|Owly from "The Way Home," written and drawn by Andy Runton.|
Owly is a kind, yet lonely, little owl who's always on the lookout for new friends and adventure. The first volume in the series contains two stories, "The Way Home" and "The Bittersweet Summer," wherein Owly discovers the meaning of friendship, and that saying goodbye doesn't always mean forever. Owly's stories are unique in that his adventures are wordless (silent) and, at least in this early volume, in black and white. The only "verbal" interaction between characters taking place are in rare, brief word balloon enclosed pictographs (as in the panels below to the right).
This emphasis on symbols and expressive character actions to move the narrative forward showcases Runton considerable (and appealing) storytelling skills. Unusual among such comic strip style comic books, the depth of characterization also lends Owly to a surprising level of re-readability, a quality most comic books in general often lack. As one migth expect, each of Owly's adventures reinforces some appropriate attributes about the nature of friendship and loss--themes that while certainly appropriate for an all-ages book are not to be dismissed as necessary for hardened adult readers to be reminded of too. Lack of awareness of Owly is a case of bad fanboy form on my part as the Owly series has earned Runton quite a bit of recognition in the comics and graphic novel community, including a Harvey and Eisner Award.
|From "The Bittersweet Summer."|
The second story,"The Bittersweet Summer," shows Owly and Wormy seeking to extend their circle of friends, this time with a pair of hummingbirds. Of course, when summer ends, the hummingbirds leave, until... I won't ruin it for you, but I can only imagine the conversation shared with parents reading this with younger readers regarding the definition of "bittersweet." Tiny gateways, such as this well placed word, to both visual and vocabulary literacy abound throughout both stories.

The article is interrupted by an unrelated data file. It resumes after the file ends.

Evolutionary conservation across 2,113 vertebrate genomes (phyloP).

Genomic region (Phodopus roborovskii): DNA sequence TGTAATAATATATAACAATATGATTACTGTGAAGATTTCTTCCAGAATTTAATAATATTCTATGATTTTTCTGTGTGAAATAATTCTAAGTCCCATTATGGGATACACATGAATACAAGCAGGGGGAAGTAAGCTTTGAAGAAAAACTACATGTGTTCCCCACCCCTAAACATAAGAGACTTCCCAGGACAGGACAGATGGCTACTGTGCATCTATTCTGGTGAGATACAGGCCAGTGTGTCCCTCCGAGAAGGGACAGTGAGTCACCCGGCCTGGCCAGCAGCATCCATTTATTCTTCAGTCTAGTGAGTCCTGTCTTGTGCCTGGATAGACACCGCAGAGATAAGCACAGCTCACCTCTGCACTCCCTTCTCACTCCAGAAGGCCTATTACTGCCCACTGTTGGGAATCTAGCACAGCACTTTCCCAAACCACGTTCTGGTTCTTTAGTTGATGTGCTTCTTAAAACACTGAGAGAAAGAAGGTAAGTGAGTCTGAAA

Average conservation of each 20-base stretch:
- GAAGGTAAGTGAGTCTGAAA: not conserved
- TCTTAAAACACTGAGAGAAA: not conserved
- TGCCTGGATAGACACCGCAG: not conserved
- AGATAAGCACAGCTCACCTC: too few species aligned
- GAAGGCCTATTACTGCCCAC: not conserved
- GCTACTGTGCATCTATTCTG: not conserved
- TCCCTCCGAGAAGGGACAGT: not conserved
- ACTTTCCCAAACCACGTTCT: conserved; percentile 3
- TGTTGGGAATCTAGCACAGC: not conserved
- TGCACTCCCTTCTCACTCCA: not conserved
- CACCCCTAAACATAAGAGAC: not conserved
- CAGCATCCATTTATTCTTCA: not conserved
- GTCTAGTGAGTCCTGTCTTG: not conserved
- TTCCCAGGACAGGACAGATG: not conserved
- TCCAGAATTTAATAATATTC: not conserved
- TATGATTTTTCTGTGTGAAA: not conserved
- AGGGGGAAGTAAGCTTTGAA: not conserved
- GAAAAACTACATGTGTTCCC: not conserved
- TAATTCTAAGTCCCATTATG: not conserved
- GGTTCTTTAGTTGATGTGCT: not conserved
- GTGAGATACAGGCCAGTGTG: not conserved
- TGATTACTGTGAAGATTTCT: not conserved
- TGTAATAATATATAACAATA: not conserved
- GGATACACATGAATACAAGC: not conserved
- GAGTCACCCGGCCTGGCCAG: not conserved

Beginning with the collection's dedication to Runton's mother, who "brought the joy of little birds into [his] life", the author's appreciation of nature and birds is clear. Subtle nods to observable bird behaviors echo through the stories in such a way as (I would reckon) to influence some to stop and watch the trees and skies for the same sort of nuanced expressive actions shared by Owly. Perhaps as a result of Runton's selected storytelling conventions (silent, black and white), the whole product is illustrative of the idea that less is more, from the images to the nuanced actions of the anthropomorphic characters.
Reasonably priced at $10 a volume, the Owly series, including Owly, Vol. 1: The Way Home and The Bittersweet Summer, are available at most excellent local comic shops. Highly recommended for all ages, but especially for those with younger children or the fanboy with a slightly hardened heart.